LONDON/EDINBURGH (Reuters) - Royal Bank of Scotland is searching for a new chief executive after Ross McEwan resigned, signalling a fresh start as it heads for full private ownership after a state bailout.
New Zealand-born McEwan, who has led RBS since October 2013, has a 12-month notice period and will remain in his position until a successor has been appointed and an orderly handover has taken place, the bank said on Thursday.
RBS chairman Howard Davies said the company had started a worldwide search for a successor, which would include both internal and external candidates.
Davies played down speculation that Alison Rose, the chief executive of RBS’s commercial arm and who was recently also promoted to the role of deputy CEO of NatWest, was in pole position for the job, seen as one of the toughest in UK banking.
“There is no favourite, it’s an open process and we’ve only just begun,” he told reporters on the sidelines of the bank’s annual meeting in Edinburgh, adding that headhunter Spencer Stewart had been appointed to assist the search.
McEwan told reporters that he felt it was the right time to leave after turning around the bank’s once-dire finances, resulting in two consecutive years of profit and the restoration of dividend payments a decade after the financial crisis.
McEwan remains undecided on his next move but has not ruled out taking another role in finance.
“We’ll keep our connections up here (in Britain). Our daughter and her husband and our grandson will be staying up here. Our other daughter will be heading back down.
“So to be honest we haven’t made any calls on what we’ll do next. I don’t think you can do that when you’re sitting in a job like this,” he said.
McEwan said his “only regret” was falling short on targets to improve RBS’s customer service, with the bank languishing towards the bottom of customer satisfaction tables.
But the bank remains 62 percent owned by the UK government more than 10 years after its £45 billion taxpayer rescue at the peak of the 2008 credit crunch and is still fighting to restore its public image after a series of crisis-era scandals.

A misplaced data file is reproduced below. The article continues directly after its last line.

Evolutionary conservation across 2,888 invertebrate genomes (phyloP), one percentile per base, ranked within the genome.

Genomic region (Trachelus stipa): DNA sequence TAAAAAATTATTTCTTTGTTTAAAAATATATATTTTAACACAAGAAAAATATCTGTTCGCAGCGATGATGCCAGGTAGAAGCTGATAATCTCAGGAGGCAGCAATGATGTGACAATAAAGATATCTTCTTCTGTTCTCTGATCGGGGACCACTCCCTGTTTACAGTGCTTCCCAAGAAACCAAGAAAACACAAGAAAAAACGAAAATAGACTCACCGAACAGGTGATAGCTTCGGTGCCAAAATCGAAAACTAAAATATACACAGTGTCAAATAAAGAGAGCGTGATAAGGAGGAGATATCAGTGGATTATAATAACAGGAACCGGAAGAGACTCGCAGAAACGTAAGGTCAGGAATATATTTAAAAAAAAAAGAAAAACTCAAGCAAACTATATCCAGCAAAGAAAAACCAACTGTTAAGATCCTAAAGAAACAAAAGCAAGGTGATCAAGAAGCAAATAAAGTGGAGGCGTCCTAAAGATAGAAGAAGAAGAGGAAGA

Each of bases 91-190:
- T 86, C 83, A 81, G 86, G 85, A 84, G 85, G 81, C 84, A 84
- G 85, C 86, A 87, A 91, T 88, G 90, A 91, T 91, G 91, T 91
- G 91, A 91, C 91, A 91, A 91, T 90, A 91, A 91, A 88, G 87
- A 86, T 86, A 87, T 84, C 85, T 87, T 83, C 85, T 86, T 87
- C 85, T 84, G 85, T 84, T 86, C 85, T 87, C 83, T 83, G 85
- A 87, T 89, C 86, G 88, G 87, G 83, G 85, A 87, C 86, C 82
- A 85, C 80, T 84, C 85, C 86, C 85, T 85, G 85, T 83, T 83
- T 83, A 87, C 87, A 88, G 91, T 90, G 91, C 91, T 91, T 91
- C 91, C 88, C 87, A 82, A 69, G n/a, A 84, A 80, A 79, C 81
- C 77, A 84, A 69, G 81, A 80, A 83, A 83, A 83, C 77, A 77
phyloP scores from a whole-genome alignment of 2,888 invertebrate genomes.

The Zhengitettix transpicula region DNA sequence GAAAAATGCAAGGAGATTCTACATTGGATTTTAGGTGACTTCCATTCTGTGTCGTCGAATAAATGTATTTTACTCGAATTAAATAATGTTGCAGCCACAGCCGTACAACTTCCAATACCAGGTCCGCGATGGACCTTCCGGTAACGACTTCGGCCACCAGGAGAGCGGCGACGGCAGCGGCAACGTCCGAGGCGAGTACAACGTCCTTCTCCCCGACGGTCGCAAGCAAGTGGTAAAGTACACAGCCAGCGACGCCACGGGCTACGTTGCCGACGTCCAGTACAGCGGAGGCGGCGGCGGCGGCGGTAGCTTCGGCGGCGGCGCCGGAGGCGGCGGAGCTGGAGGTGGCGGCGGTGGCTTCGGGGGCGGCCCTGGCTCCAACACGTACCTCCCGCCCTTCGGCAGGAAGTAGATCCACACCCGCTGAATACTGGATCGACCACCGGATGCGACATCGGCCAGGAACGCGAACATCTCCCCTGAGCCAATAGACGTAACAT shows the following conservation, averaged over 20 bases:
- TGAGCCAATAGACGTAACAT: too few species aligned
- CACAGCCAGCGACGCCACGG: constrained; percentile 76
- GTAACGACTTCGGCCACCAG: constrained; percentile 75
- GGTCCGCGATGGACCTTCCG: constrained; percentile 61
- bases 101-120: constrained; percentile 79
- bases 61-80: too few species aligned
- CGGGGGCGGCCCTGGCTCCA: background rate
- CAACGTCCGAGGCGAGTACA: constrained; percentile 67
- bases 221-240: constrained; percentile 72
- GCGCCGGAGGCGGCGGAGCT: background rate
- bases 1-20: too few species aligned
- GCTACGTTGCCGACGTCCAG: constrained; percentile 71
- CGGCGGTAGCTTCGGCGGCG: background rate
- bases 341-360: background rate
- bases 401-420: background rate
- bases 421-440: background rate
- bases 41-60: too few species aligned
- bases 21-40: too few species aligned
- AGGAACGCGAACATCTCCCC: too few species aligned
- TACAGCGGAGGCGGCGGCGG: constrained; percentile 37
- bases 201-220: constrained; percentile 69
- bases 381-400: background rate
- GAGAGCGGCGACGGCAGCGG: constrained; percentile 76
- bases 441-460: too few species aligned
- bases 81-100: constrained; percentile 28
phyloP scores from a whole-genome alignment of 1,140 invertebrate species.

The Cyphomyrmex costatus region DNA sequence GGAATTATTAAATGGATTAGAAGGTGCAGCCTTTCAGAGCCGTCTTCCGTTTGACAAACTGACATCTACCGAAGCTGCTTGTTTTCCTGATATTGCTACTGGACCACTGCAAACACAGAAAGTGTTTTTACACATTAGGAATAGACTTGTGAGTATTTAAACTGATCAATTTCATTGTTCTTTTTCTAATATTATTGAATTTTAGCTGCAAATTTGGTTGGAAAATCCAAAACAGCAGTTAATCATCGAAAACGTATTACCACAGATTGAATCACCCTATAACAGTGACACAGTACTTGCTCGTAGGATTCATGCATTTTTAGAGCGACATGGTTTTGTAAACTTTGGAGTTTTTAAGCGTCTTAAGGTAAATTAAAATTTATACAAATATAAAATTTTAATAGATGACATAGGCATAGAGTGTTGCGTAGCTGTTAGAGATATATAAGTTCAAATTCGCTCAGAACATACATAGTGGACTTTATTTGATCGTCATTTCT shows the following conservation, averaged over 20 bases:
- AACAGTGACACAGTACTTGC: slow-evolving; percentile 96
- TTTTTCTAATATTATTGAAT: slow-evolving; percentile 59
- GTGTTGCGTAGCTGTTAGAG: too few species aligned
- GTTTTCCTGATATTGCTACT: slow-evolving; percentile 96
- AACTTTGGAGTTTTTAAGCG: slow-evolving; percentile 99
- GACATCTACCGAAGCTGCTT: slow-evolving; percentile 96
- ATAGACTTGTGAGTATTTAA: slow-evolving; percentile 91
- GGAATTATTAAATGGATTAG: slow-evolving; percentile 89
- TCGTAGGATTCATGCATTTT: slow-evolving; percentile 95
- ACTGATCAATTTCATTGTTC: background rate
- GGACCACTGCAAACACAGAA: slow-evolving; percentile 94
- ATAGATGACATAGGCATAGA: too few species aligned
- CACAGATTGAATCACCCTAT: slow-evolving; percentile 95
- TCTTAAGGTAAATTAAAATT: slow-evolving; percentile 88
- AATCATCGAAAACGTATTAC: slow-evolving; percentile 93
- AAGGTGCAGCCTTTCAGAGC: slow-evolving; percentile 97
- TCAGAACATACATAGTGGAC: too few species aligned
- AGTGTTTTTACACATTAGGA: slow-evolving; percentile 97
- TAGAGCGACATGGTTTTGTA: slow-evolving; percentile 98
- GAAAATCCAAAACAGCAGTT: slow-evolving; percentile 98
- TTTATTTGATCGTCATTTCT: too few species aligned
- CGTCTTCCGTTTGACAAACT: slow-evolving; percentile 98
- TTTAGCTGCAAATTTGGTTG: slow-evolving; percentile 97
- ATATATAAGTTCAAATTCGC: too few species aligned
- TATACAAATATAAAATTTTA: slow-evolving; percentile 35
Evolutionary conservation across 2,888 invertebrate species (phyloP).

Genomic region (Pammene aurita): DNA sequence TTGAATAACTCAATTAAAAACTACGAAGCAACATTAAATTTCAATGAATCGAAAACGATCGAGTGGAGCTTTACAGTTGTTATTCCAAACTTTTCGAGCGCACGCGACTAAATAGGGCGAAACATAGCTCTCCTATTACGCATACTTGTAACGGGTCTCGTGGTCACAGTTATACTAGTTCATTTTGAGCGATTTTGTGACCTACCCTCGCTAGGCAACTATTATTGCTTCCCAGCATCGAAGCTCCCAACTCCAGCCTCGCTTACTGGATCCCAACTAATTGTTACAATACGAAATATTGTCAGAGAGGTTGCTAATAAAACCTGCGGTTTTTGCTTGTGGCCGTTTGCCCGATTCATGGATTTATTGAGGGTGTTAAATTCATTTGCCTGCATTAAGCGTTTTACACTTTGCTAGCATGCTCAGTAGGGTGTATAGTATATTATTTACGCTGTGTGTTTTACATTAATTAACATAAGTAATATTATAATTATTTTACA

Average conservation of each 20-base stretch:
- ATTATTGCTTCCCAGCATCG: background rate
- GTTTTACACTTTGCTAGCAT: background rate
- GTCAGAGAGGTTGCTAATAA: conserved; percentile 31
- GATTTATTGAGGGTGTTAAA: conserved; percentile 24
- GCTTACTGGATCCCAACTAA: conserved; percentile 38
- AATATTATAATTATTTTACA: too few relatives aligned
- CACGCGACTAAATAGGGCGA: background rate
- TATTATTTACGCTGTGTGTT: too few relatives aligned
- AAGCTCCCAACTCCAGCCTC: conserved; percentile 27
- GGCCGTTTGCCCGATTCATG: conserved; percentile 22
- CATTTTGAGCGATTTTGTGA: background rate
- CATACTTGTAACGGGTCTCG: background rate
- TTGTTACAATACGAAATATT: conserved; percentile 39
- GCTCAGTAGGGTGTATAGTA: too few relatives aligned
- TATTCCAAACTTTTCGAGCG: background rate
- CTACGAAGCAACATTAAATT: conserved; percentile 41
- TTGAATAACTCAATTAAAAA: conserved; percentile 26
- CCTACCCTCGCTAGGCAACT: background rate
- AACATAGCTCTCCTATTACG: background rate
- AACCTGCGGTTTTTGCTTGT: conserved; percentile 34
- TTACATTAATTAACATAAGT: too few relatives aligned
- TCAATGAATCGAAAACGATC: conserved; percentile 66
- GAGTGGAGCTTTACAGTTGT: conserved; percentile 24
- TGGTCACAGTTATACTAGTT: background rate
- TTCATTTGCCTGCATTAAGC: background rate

Executives at the shareholder meeting faced fresh complaints over executive pay and alleged mistreatment of troubled borrowers by its controversial Global Restructuring Group.
Despite being among the lowest in Britain’s banking sector, salary and bonus payments earned by the 61-year old have attracted considerable scrutiny, particularly in the years before RBS returned to profit.
McEwan’s total remuneration was £3.58 million in 2018, 97 times the pay of the bank’s median employee and 143 times its lowest paid staff.
Under his watch, the bank also shelled out $4.9 billion (£3.8 billion) to settle its largest-ever regulatory penalty for misselling of high-risk mortgage backed securities between 2005 and 2008, when it was one of the world’s biggest banks by assets.
The shareholder meeting was also targeted by climate change activists carrying banners saying “Fossil Banks, No thanks” in an echo of the Extinction Rebellion protest which focused on the City of London earlier on Thursday.
McEwan’s departure is the second major change in RBS’s senior executive team in fewer than six months following the appointment of Katie Murray as the bank’s chief financial officer last December.
If Rose, a 20-year veteran of the bank, should succeed McEwan, RBS would become the first British bank to have two women in its highest ranking roles at the same time.
There had been speculation about McEwan’s future since finance chief and fellow New Zealander Ewen Stevenson announced he was leaving last May.
Some analysts suggested the CEO’s departure might not be ideal timing for the bank, just months before Brexit and with dark clouds looming over the UK housing market.
Shares in the bank were trading down 2.7 percent to 249.7 pence by 1500 GMT.
“We are disappointed by this news. RBS’s key financial target is delivery of 12 percent-plus “all-in” return on tangible equity next year, that is by any stretch demanding,” analysts at KBW said in a note.
“Ross was adamant that the target would be delivered. Without his drive, the question must be far more open.”
McEwan received warm praise from his chairman Davies but not all investors were impressed by his legacy.
Retail investor George Fraser told Reuters his RBS shares were decimated by the financial crisis and he was indifferent to the CEO’s departure despite better results of late.
“If I’m playing with Andy Murray in doubles you’ll know he’s the one carrying me - but in a board you’re not always sure.
“I don’t think the shares will recover in my lifetime that’s for sure.”
Reporting By Sinead Cruise and Iain Withers; Editing by Huw Jones/Keith Weir